We should provide for ourselves. And then you take that to a much greater thing. Just using current events, just in the last two, three months, when you start to see trains in this country derail in strategic locations, carrying strategic materials that in effect weaponizes the trains. And it happens more than once when you start to see rolling blackouts in the great state of North Carolina, which we've never had in my lifetime or yours. And we're asked to accept it and to expect it in the future when you start to see our electrical substations be attacked because they have been in North Carolina and around the country with no explanation. And they're strategically attacking those substations by hitting parts that we don't have replacement parts for you.

Think about that. Think what the ramifications are that when you see foreign countries come in and start to buy our sovereign soil. Our farm, our farmland. I'm smart enough to know that that potentially is them trying to manipulate our food supply, which would have national security implications. And when you see China fly a spy balloon over the great state of North Carolina, over every one of our military installations, every one of our nuclear power plants, every one of our critical resources. And we as a people have to sit impotently bow and do nothing.

That Saturday morning, how I've got friends text from Charlotte texting me pictures of the Chinese spy balloon that you could see through your eyes. Our state needs to prepare. We need to prepare for what I call the day of reckoning. And I don't know if it's going to be a financial meltdown of or if it's going to be covered on steroids.

It actually is going to be completely lethal and it's going to whatever it is. We need to be dependent, self-sufficient and not dependent on the federal government. And so, you know, I'm driving a message of self-sufficiency for you and your family. I'm driving a message of self-sufficiency for the state. And part of that self-sufficiency is, you know, I'm a limited government constitutional conservative. And so, you know, what does limited government mean? It means I do believe there's a role for the federal government.

I do. Don't miss on a misinterpret. But once you hit that limit, live free. Right. And so what we have done and we were talking about it off air there is we have we need to start severing the ties that bind us. And education, as we were talking, is a prime example of that. Some of the ideologies that are being introduced into our school systems now, the over sexualization of our children. CRT, you know, I'll just go ahead and say right now, we cannot allow we cannot allow our black babies to be born thinking they are inherently born a victim.

That's right. And we cannot allow our white babies grow up thinking they're born inherently an oppressor. Well, they're resegregating the country.

A hundred percent and think this country is going to survive or not. They are resegregating this country. This country did unfairly. We did unfairly judge people by the color of their skin. Then we corrected it and we started judging people by the content of their character. Martin Luther King Jr. And now here comes CRT that says, no, we're going to go backwards and we're to start judging you by the color of your skin. This is a devolution.

This is not an evolution. This is going backwards and we have to fight it. But you start looking at some of these some of these programs and where they're coming from. So many of them have ties to the federal government. As we were saying off air, it very much is like the drug dealer.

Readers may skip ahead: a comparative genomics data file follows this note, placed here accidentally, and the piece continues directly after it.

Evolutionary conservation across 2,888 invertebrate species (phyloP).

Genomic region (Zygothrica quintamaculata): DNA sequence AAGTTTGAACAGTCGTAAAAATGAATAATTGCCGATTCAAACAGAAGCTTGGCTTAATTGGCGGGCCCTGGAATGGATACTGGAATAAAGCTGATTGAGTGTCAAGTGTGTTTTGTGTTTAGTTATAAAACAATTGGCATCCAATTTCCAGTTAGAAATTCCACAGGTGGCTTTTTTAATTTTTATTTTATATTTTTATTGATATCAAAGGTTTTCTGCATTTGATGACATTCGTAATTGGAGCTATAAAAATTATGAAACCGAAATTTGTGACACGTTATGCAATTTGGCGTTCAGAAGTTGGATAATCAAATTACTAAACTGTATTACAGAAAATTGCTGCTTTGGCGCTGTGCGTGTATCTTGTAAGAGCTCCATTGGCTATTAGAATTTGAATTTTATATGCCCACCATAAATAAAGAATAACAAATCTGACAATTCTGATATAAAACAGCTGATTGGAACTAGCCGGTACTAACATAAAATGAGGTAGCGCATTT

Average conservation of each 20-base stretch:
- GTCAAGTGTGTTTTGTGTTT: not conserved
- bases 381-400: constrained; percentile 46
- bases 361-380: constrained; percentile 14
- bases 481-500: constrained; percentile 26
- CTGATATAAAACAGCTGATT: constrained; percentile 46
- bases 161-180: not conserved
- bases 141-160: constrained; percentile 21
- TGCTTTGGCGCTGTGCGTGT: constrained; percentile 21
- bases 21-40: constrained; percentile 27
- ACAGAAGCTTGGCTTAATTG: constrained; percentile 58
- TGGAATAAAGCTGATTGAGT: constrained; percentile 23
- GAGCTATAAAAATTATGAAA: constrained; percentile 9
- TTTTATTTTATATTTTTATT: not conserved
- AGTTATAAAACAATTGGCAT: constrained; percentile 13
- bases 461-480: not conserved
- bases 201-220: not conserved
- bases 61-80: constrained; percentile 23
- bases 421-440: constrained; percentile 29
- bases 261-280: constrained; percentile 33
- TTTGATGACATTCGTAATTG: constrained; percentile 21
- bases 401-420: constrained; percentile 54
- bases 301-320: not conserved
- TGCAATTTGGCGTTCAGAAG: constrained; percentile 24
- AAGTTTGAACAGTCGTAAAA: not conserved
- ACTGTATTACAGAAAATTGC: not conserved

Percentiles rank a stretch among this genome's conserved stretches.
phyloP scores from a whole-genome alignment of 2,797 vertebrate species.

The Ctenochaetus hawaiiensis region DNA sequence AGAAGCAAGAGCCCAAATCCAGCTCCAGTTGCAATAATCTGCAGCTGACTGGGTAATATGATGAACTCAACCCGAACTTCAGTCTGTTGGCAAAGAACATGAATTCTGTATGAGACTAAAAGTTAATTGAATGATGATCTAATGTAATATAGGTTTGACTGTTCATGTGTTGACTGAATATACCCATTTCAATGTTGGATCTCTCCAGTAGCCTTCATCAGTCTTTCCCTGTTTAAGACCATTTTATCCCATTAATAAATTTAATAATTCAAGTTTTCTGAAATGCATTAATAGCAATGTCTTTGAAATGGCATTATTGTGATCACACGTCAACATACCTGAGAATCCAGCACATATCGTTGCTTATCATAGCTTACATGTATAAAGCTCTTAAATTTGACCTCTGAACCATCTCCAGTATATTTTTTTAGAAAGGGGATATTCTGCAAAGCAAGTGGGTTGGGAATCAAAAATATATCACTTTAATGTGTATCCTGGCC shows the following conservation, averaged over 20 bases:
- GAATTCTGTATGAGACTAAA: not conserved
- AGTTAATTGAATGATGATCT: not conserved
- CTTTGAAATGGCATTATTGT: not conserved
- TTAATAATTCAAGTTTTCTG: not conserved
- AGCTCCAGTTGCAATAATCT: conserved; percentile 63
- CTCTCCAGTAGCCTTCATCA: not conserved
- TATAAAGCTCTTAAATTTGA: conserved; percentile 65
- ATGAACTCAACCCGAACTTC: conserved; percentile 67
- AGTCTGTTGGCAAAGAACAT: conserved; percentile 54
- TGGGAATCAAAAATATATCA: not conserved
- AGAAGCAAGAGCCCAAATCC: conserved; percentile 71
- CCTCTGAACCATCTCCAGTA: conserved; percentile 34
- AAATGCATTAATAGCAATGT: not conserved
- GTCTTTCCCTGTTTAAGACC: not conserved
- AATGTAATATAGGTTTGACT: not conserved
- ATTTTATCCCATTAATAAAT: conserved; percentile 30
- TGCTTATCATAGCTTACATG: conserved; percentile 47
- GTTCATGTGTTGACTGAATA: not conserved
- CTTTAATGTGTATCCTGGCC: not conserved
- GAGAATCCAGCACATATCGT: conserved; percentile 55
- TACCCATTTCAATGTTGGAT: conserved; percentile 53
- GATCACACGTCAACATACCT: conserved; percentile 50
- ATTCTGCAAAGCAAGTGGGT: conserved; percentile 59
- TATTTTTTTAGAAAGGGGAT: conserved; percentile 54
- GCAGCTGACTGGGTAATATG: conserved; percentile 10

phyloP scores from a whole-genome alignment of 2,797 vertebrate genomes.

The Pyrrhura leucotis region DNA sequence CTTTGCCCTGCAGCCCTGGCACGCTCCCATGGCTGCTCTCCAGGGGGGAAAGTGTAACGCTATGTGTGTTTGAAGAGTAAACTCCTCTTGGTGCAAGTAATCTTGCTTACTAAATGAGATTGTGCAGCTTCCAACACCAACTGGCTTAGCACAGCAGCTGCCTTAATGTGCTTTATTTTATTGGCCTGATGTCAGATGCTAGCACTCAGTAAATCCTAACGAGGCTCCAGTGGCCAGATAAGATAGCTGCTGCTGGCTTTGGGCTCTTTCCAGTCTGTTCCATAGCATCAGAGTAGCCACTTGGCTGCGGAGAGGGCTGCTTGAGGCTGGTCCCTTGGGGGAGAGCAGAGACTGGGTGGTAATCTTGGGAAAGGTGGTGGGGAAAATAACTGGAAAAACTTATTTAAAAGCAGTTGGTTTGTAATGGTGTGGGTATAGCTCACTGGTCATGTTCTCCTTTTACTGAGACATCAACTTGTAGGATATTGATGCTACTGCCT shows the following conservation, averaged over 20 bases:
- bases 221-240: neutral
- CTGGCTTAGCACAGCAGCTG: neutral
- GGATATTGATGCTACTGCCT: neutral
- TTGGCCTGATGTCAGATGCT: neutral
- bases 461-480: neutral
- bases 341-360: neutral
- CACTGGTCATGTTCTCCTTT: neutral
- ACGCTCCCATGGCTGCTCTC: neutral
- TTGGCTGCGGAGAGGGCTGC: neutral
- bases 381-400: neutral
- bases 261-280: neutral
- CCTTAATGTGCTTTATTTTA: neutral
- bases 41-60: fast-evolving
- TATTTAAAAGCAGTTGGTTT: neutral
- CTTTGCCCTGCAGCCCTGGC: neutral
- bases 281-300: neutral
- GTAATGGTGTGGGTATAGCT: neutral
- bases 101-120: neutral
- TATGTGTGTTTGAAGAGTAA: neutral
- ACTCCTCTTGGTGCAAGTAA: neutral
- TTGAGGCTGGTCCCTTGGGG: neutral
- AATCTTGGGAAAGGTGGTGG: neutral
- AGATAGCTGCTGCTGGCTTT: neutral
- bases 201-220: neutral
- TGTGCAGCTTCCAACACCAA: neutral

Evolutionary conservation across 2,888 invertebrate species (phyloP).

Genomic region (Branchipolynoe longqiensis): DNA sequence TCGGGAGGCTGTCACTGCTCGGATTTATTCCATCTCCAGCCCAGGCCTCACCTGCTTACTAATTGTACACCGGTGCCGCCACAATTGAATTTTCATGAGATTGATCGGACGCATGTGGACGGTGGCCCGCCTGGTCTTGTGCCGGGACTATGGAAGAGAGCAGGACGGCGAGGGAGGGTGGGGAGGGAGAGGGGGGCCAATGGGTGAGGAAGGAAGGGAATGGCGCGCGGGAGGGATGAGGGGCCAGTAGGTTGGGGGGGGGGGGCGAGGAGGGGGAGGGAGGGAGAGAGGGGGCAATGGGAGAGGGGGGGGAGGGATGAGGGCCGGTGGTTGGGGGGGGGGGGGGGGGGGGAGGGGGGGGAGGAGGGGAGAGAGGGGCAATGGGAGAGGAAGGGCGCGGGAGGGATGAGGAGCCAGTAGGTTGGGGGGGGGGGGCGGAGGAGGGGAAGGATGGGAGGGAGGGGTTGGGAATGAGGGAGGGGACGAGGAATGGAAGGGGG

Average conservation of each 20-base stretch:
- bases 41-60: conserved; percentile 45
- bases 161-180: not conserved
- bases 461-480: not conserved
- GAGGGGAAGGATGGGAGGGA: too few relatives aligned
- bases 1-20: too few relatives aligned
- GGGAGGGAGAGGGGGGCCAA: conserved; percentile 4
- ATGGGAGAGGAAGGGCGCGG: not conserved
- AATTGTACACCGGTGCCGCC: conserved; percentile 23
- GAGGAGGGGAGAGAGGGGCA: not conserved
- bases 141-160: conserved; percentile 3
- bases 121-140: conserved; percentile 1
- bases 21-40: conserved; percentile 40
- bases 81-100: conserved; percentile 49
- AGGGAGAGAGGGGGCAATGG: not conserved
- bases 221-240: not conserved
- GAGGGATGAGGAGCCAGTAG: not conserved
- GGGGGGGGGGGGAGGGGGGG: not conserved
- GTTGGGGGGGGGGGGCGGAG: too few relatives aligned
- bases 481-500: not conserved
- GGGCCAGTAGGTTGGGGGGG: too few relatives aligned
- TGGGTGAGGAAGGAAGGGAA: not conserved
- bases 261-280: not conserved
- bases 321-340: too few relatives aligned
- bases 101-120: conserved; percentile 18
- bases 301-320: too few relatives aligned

They go by the playground, they give the first round out for free. Once you're addicted to it, you don't care what's attached to it. And, you know, whatever you have to do. I mean, if it were up to me, I won't have the power to do this as lieutenant governor. But if I did have a magic wand, I'd abolish the U.S. Department of Education. Not because I'm against education, but because I'm for it.

Because I'm for it. And the sexualization, you know, I don't know what else to call it in our school system. Well, that's what it is. And it's obviously deeply demonic.

And it's got a lot of people that are going down that road. They're complicit, too. They're not just puppets.

They're complicit. Yeah. I mean, story, you know, drag queen story hour is absolutely never appropriate in any school setting under any circumstances.

Right. No teacher should ask my three children what their pronouns are. The proper thing to call my three children are the birth names given to them by their mother and their father. And when a teacher is asked in the classroom from a student, you know, something about gender identity or gender fluidity or any one of these hot button topic issues, the proper response is, that's an interesting question. Go ask your parents. Talk to your parents.

Go talk to your parents. Our teachers need to get back to them. By the way, my wife is a former teacher, so I respect teachers and the situation they're in. But they need to start working in cooperation with the parents. Right. Not in opposition to the novel idea there. It's a novel idea. Right. And so, you know, I think we should replace all these radical ideologies with the basics reading, writing, arithmetic, science.

But I want to go one step further. I want to teach financial literacy. I want our kids to graduate knowing the principles of compounded interest, the dangers of debt, the dangers of socialism, the superiority of the free enterprises and the capitalist capitalistic system. But I also want us to teach American exceptionalism that there is no moral equivalency to the United States of America, because like any other country in the world, we're the only country that links our right to direct, not from man or man-made government, but directly to our creator. And that's what makes us. That's what makes us. There's there's no moral equivalence. Right.